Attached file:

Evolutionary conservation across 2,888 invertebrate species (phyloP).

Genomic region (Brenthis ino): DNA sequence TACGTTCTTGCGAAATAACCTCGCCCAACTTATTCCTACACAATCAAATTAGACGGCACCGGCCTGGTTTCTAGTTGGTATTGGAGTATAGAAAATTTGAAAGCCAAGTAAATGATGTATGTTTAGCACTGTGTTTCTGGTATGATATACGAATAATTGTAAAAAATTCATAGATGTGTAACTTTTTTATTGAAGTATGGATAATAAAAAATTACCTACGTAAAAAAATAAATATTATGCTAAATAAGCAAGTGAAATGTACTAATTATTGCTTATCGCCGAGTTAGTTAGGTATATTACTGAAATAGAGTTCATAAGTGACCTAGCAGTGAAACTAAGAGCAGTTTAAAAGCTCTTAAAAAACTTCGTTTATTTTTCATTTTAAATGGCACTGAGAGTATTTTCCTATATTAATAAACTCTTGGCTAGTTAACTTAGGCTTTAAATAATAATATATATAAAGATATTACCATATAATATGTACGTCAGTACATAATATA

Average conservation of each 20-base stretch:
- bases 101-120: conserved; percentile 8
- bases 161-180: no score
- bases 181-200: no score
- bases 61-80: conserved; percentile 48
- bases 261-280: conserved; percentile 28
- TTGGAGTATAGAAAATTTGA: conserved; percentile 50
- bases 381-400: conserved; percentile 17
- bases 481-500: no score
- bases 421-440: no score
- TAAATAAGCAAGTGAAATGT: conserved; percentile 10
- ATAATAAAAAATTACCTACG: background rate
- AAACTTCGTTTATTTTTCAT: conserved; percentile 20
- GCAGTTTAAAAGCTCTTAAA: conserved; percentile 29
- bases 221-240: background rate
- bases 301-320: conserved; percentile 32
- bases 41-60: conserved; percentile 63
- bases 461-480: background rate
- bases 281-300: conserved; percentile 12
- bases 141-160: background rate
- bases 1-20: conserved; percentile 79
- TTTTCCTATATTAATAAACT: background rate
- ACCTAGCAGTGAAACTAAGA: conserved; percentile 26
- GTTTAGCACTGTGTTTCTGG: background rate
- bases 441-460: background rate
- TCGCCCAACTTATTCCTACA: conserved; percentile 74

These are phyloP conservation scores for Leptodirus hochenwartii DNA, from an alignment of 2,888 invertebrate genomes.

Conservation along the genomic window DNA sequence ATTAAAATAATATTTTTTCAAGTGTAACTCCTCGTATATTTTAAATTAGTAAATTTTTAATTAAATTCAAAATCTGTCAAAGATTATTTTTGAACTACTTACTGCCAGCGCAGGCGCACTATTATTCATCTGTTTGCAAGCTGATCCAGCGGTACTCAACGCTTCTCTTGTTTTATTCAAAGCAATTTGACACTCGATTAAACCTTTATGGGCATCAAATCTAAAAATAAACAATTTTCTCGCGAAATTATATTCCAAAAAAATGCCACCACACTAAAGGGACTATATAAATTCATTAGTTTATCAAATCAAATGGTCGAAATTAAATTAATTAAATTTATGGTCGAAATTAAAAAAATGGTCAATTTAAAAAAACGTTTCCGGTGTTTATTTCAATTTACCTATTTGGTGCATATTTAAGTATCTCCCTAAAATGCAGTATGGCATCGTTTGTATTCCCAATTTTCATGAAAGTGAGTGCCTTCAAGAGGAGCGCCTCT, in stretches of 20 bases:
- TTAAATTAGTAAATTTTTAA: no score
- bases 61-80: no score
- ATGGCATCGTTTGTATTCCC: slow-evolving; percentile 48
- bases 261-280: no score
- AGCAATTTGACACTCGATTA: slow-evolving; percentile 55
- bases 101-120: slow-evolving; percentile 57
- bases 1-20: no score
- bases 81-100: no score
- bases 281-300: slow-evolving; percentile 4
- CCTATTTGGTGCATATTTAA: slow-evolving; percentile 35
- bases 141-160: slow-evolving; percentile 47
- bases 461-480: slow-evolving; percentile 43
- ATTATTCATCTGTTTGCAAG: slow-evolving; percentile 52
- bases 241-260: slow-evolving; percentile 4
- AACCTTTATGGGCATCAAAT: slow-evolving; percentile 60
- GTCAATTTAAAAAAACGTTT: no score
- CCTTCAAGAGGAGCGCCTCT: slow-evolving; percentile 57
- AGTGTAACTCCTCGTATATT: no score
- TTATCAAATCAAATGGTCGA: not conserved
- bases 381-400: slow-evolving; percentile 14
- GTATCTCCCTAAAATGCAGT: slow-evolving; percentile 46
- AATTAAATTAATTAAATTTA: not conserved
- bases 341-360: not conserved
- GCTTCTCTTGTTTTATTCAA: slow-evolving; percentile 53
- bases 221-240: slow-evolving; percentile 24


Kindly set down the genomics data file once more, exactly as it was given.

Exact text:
Evolutionary conservation across 2,888 invertebrate species (phyloP).

Genomic region (Brenthis ino): DNA sequence TACGTTCTTGCGAAATAACCTCGCCCAACTTATTCCTACACAATCAAATTAGACGGCACCGGCCTGGTTTCTAGTTGGTATTGGAGTATAGAAAATTTGAAAGCCAAGTAAATGATGTATGTTTAGCACTGTGTTTCTGGTATGATATACGAATAATTGTAAAAAATTCATAGATGTGTAACTTTTTTATTGAAGTATGGATAATAAAAAATTACCTACGTAAAAAAATAAATATTATGCTAAATAAGCAAGTGAAATGTACTAATTATTGCTTATCGCCGAGTTAGTTAGGTATATTACTGAAATAGAGTTCATAAGTGACCTAGCAGTGAAACTAAGAGCAGTTTAAAAGCTCTTAAAAAACTTCGTTTATTTTTCATTTTAAATGGCACTGAGAGTATTTTCCTATATTAATAAACTCTTGGCTAGTTAACTTAGGCTTTAAATAATAATATATATAAAGATATTACCATATAATATGTACGTCAGTACATAATATA

Average conservation of each 20-base stretch:
- bases 101-120: conserved; percentile 8
- bases 161-180: no score
- bases 181-200: no score
- bases 61-80: conserved; percentile 48
- bases 261-280: conserved; percentile 28
- TTGGAGTATAGAAAATTTGA: conserved; percentile 50
- bases 381-400: conserved; percentile 17
- bases 481-500: no score
- bases 421-440: no score
- TAAATAAGCAAGTGAAATGT: conserved; percentile 10
- ATAATAAAAAATTACCTACG: background rate
- AAACTTCGTTTATTTTTCAT: conserved; percentile 20
- GCAGTTTAAAAGCTCTTAAA: conserved; percentile 29
- bases 221-240: background rate
- bases 301-320: conserved; percentile 32
- bases 41-60: conserved; percentile 63
- bases 461-480: background rate
- bases 281-300: conserved; percentile 12
- bases 141-160: background rate
- bases 1-20: conserved; percentile 79
- TTTTCCTATATTAATAAACT: background rate
- ACCTAGCAGTGAAACTAAGA: conserved; percentile 26
- GTTTAGCACTGTGTTTCTGG: background rate
- bases 441-460: background rate
- TCGCCCAACTTATTCCTACA: conserved; percentile 74

These are phyloP conservation scores for Leptodirus hochenwartii DNA, from an alignment of 2,888 invertebrate genomes.

Conservation along the genomic window DNA sequence ATTAAAATAATATTTTTTCAAGTGTAACTCCTCGTATATTTTAAATTAGTAAATTTTTAATTAAATTCAAAATCTGTCAAAGATTATTTTTGAACTACTTACTGCCAGCGCAGGCGCACTATTATTCATCTGTTTGCAAGCTGATCCAGCGGTACTCAACGCTTCTCTTGTTTTATTCAAAGCAATTTGACACTCGATTAAACCTTTATGGGCATCAAATCTAAAAATAAACAATTTTCTCGCGAAATTATATTCCAAAAAAATGCCACCACACTAAAGGGACTATATAAATTCATTAGTTTATCAAATCAAATGGTCGAAATTAAATTAATTAAATTTATGGTCGAAATTAAAAAAATGGTCAATTTAAAAAAACGTTTCCGGTGTTTATTTCAATTTACCTATTTGGTGCATATTTAAGTATCTCCCTAAAATGCAGTATGGCATCGTTTGTATTCCCAATTTTCATGAAAGTGAGTGCCTTCAAGAGGAGCGCCTCT, in stretches of 20 bases:
- TTAAATTAGTAAATTTTTAA: no score
- bases 61-80: no score
- ATGGCATCGTTTGTATTCCC: slow-evolving; percentile 48
- bases 261-280: no score
- AGCAATTTGACACTCGATTA: slow-evolving; percentile 55
- bases 101-120: slow-evolving; percentile 57
- bases 1-20: no score
- bases 81-100: no score
- bases 281-300: slow-evolving; percentile 4
- CCTATTTGGTGCATATTTAA: slow-evolving; percentile 35
- bases 141-160: slow-evolving; percentile 47
- bases 461-480: slow-evolving; percentile 43
- ATTATTCATCTGTTTGCAAG: slow-evolving; percentile 52
- bases 241-260: slow-evolving; percentile 4
- AACCTTTATGGGCATCAAAT: slow-evolving; percentile 60
- GTCAATTTAAAAAAACGTTT: no score
- CCTTCAAGAGGAGCGCCTCT: slow-evolving; percentile 57
- AGTGTAACTCCTCGTATATT: no score
- TTATCAAATCAAATGGTCGA: not conserved
- bases 381-400: slow-evolving; percentile 14
- GTATCTCCCTAAAATGCAGT: slow-evolving; percentile 46
- AATTAAATTAATTAAATTTA: not conserved
- bases 341-360: not conserved
- GCTTCTCTTGTTTTATTCAA: slow-evolving; percentile 53
- bases 221-240: slow-evolving; percentile 24